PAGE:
Novel Ties

In 2018, I wrote a regular column about interactive fiction and visual novels.

Novel Ties: Rakuen’s Ambulance-Siren Song

Laura Shigihara is a composer whose music has appeared in dozens of games, including To the Moon. Shigihara’s 2017 game Rakuen tells a completely new story of her own using RPG Maker as the game engine. Writing Novel Ties is such a pleasure, because I love the kinds of games I get to write about. They’re well written and charming, but they’re also generally lower cost and less reliant on hardware and flashy graphics. And their creators are as varied as you’d expect from comparable genres of wri

Novel Ties: Christine Love’s Emotional and Literal Kinbaku

Game developer Christine Love in some ways embodies the disconnect between visual novels and triple-A franchises. Her beautiful, provocative games challenge players with extreme situations, power dynamics, and questions about gender and identity. Following visual novels and other narrative games can give you a distorted sense of what gamer zeitgeist is up to. At E3 this year, a non-sensationalized same-gender kiss in a triple-A game trailer set Twitter on fire, but everyday flirting between peo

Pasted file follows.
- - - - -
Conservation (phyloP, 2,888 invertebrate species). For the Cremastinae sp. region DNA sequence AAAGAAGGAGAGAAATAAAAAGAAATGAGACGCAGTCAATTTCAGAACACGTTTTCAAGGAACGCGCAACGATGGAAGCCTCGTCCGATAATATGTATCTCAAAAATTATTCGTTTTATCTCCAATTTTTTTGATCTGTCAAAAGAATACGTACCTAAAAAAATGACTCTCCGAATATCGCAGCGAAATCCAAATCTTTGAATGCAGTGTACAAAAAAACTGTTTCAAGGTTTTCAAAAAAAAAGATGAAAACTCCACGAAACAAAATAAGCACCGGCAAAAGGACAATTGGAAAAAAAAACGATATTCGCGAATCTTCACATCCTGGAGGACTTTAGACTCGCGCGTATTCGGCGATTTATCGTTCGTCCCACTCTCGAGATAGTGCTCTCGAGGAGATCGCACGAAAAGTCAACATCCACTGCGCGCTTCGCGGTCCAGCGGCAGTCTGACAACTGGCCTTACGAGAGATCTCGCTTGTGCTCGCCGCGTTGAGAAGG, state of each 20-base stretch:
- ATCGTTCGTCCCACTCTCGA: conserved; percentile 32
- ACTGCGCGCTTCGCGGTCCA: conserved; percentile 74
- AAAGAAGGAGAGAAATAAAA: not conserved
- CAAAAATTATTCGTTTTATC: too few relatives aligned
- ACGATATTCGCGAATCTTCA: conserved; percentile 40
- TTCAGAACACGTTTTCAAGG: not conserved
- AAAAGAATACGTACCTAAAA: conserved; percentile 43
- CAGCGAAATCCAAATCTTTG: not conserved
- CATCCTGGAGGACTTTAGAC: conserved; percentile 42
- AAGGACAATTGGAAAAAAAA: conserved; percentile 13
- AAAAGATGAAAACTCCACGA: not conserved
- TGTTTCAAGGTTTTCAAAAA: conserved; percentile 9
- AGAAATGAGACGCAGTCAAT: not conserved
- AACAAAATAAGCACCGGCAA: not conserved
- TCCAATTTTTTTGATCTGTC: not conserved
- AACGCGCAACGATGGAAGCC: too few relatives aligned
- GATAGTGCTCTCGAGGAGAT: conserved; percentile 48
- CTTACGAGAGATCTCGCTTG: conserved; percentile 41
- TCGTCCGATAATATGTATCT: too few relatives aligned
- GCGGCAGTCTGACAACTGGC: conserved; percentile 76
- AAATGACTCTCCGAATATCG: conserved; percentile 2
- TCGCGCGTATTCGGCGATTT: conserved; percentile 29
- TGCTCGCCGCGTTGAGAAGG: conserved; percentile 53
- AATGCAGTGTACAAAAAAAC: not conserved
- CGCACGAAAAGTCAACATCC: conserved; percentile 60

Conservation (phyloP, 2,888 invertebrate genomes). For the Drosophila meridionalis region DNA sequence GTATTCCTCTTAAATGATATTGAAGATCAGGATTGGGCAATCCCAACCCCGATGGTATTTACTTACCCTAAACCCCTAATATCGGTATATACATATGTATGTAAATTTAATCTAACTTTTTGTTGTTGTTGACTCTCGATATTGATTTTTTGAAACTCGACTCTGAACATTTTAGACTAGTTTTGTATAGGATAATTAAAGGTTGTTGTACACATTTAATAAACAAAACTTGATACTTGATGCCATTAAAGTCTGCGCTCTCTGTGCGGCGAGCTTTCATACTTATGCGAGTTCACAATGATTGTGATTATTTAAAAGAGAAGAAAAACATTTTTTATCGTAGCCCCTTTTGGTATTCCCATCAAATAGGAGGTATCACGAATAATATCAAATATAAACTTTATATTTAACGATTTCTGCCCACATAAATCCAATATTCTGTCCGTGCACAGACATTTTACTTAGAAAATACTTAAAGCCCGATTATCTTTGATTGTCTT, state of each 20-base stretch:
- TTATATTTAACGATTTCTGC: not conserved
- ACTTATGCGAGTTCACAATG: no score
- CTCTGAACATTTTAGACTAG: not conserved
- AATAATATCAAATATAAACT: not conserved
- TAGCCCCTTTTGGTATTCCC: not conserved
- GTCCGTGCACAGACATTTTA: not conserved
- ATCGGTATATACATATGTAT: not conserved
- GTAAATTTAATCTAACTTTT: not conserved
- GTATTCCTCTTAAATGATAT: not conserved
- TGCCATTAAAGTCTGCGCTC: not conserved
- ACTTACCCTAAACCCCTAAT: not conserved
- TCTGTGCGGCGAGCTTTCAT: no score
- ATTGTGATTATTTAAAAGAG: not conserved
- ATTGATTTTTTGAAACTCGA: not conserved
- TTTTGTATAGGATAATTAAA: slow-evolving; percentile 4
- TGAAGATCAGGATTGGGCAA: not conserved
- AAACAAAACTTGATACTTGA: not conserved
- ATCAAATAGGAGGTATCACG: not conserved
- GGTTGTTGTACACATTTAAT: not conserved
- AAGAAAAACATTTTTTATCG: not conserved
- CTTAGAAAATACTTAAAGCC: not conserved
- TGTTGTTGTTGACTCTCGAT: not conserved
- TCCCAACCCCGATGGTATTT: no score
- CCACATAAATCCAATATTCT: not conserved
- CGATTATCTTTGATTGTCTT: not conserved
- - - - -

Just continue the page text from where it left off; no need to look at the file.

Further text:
Novel Ties: Hanako Games’ Slice of Ren’Py

Indie developer Georgina Bensley, the founder of Hanako Games, said in 2008 that she always wanted a career in games but felt the field was too crowded. Instead, she worked in a library until circumstances and the rise of indie game culture and technology enabled her to take the risk and make games full time. Hanako Games was born in Bensley’s bedroom. Note: It’s hard to discuss the history of Ren’Py, visual-novel culture, and the ’90s craze for “girl games” without falling into strong gendered

Novel Ties: The Wordy World of Fallen London

Novel Ties: The Wordy World of Fallen London If you were a certain kind of person in 2009, your life slowly, and then quickly, filled up with mentions of Fallen London. But that’s only the very beginning of Failbetter Games’ story. The game lived partly on Twitter, spawning quixotic out-of-context tweets that spread like the swirling parachutes of a ripe dandelion. Its lush, grim setting set the stage for all of founder Alexis Kennedy’s subsequent work, and the world of Fallen London continues